My husband is graduating from college soon. He’s been in school for a while, taking a few classes here and there, fitting them in around work, cross-country moves, children and military deployments. And by some strange turn of events, we’ve come full circle and he’s graduating from my alma mater.
His diploma won’t look the same (they’ve changed the name of the school since I graduated), but I imagine he’ll be walking across the same stage in the same basketball arena as I did those many years ago.
And it makes me think back to my 23-year-old self and wonder: what lessons have I learned? What would I want starry-eyed, ambitious, dreamy me to know as she’s handed her Bachelor’s degree?
A few things come to mind.
You are a writer.
You will try to convince yourself this isn’t true. You will take jobs solely for the money. You will try your hand at several vocations – and you will be very good at some of them (and really terrible at others) – but none of them will fulfill you. They won’t make your heart ache. They won’t wake you up in the middle of the night the way writing does. They won’t urge you on or beat you down or pick you back up again the way writing does. She’s a bitch, but you can’t live without her. Trust me on that.
Stop laying out.
You will never be tan. Your freckley Scottish/Irish skin will not stand for it. Just embrace the pale.
One day, you’ll send a story in to a contest. A story beyond your typical genre. A story you hate, because it’s an illustration of your worst fear. Your writing partner will hate you for letting her read it without warning. (A piece of advice – warn her first.) But then the contest judge – David Morrell – will read it and think it worthy of honorable mention. And you’ll be honored. Especially after you Google David Morrell and discover he’s the author of Rambo. And then you’ll be humbled because clearly that guy knows terror.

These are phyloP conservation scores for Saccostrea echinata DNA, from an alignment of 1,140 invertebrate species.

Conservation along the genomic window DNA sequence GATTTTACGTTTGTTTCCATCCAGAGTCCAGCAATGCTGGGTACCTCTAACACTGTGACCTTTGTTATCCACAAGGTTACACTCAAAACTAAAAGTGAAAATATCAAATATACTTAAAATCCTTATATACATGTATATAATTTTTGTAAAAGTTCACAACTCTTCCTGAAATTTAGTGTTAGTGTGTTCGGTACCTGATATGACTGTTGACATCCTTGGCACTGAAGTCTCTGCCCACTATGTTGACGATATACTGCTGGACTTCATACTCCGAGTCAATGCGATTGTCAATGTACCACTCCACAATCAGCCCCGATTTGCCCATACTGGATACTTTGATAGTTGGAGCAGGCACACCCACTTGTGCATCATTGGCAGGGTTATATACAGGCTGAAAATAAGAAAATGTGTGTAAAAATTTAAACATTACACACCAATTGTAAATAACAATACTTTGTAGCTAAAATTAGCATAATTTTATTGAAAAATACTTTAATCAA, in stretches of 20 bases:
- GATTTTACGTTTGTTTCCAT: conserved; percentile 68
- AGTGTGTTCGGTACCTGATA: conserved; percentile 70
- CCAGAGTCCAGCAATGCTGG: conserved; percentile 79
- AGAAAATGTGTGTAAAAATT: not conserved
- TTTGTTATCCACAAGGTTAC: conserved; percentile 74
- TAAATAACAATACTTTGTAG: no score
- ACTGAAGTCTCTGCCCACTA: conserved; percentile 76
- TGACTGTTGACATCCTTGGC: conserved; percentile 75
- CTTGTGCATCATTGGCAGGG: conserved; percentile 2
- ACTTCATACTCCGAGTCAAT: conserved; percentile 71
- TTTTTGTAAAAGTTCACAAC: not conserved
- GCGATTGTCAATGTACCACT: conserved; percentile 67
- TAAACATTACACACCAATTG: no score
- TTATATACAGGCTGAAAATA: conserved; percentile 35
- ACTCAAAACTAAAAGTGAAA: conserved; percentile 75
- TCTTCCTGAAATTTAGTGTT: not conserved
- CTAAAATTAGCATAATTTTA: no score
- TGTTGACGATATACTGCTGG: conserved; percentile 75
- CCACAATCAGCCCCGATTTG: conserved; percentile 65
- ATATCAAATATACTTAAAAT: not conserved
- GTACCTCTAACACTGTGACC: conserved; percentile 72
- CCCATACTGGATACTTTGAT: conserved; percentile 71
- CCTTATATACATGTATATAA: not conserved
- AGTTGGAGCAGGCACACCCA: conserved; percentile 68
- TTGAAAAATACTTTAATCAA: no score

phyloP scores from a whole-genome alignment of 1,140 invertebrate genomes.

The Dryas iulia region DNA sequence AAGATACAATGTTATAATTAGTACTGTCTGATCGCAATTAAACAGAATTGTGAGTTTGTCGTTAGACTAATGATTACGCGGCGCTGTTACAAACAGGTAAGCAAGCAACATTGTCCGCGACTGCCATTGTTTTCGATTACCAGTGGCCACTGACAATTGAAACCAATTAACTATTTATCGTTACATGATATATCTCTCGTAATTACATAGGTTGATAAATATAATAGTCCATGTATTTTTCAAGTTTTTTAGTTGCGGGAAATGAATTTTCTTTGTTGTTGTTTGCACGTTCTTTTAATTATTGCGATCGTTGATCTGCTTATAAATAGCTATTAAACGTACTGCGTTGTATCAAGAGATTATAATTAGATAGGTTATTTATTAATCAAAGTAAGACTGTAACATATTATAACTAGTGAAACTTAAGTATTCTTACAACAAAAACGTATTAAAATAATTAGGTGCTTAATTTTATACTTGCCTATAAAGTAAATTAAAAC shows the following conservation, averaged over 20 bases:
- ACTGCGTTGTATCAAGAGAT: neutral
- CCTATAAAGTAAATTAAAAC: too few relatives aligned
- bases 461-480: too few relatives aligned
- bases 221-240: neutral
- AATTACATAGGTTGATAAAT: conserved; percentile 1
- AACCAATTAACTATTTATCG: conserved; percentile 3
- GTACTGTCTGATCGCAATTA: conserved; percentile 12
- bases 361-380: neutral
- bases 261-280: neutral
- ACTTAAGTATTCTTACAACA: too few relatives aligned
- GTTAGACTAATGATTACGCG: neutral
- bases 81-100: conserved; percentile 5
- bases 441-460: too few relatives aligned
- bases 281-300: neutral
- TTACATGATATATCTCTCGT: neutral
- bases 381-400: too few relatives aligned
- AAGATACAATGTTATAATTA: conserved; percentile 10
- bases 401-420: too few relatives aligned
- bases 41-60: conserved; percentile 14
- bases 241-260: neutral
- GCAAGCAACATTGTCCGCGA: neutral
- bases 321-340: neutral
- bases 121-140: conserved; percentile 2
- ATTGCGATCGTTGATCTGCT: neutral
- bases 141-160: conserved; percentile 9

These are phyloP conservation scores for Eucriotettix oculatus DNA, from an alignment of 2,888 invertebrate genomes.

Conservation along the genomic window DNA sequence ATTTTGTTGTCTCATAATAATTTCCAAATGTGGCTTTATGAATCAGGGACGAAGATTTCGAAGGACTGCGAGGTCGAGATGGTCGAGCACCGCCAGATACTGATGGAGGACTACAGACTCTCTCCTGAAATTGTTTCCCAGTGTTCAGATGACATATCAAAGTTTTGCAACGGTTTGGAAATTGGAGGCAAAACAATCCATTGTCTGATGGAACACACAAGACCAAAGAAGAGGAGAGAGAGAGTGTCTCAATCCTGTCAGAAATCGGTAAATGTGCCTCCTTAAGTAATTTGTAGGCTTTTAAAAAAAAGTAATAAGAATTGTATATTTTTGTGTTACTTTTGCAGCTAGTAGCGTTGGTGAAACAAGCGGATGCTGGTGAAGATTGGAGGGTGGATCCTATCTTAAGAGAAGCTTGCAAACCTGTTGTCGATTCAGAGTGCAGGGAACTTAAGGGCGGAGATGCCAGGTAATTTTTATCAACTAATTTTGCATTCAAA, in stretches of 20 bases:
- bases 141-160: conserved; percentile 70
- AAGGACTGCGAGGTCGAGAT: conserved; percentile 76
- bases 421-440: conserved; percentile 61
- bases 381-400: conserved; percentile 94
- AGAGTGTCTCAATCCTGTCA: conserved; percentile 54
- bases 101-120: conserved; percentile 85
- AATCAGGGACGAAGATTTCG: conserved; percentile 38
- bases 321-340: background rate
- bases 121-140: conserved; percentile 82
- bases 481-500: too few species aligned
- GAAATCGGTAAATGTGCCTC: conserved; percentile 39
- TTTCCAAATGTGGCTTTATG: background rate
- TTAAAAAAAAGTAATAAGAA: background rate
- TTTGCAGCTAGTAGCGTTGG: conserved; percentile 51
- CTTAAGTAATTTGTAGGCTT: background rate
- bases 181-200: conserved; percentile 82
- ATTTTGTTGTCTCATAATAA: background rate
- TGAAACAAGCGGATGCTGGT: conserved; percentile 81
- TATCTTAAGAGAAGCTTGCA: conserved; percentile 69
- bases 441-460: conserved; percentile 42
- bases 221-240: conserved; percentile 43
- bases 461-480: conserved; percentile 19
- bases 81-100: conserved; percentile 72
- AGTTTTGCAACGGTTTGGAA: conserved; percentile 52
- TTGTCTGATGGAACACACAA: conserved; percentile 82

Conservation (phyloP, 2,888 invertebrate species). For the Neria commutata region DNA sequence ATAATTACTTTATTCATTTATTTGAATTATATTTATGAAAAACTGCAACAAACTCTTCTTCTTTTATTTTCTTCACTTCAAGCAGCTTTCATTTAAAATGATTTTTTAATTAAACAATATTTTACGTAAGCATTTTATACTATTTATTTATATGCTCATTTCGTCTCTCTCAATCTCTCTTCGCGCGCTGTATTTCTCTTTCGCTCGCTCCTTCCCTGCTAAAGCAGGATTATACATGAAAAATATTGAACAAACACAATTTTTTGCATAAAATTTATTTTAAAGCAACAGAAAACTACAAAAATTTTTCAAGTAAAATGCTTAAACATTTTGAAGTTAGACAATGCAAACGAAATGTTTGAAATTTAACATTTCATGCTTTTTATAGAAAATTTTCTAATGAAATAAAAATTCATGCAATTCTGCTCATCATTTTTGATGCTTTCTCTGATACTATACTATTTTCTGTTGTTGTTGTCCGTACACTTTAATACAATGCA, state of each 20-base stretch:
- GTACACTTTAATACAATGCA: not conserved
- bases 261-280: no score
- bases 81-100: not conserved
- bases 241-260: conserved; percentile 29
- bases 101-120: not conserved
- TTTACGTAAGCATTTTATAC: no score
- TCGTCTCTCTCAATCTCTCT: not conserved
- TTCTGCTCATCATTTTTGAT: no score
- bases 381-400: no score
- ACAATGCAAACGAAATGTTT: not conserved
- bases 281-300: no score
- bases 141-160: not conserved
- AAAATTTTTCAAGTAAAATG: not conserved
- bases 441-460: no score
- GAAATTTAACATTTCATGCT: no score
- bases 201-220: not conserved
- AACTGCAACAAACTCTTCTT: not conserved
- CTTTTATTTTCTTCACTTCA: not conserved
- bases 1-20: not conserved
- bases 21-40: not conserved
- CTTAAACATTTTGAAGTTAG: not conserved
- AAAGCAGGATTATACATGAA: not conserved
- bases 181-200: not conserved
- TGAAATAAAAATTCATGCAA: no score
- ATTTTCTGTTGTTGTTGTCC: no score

Enjoy your body while it’s young.
Stop obsessing over what you are not and instead focus on what you are. Stop comparing your body to others, who are more than likely comparing their body to yours. It’s a relentless, stupid cycle. Embrace the good, let go of the “bad”.
Write for yourself.
You will get rejection letters. Lots of them. Then you will get one bite that will spin your head. When you read the words, “congratulations,” you won’t be able to breathe. But eventually, through negotiations, you’ll realize they are not a good fit for you. And you will lie awake at night, wondering if saying no to them would be the worst decision you ever made.
It won’t be.
You will be published.
After dreaming for years of getting your book into the hands of others, you will. It won’t be quite the St. Elmo’s-Fire-playing-and-fireworks-in-the-background kind of moment. But it will be close. And people from several continents will read it and tell you how connected they feel to the book. And you’ll want to stalk down every one of them and wrap them into a hug.
Don’t stalk. It’s creepy.
Not everyone will like your work.
A woman from Sweden will post a bad review and it will crush your soul. And you’ll want to stalk her down and explain yourself. Or at very least, throw angry looks at your IKEA bookshelves.
Don’t do that. It’s creepy.
Stop reading your reviews.
This is hard. But you have to do it. In order to keep writing for yourself, you have to stay grounded in who you are. And you can’t do that if you are pulled in either direction. As Maya Angelou said, “don’t pick it up, don’t lay it down.”
Don’t let compliments build you up to beyond who you are, and don’t let reproach pull you down. It’s not fair to the work.
You’ll learn these lessons slowly, and through a series of relationships with other writers. Some of those writers you’ll meet through connections in the blogosphere. And you’ll treasure the insight those writers have. Putting yourself out into the world makes you vulnerable, but it also opens the way for new friendships. And helps you hammer out the ongoing flow of extraneous words in your head. Both are worth it.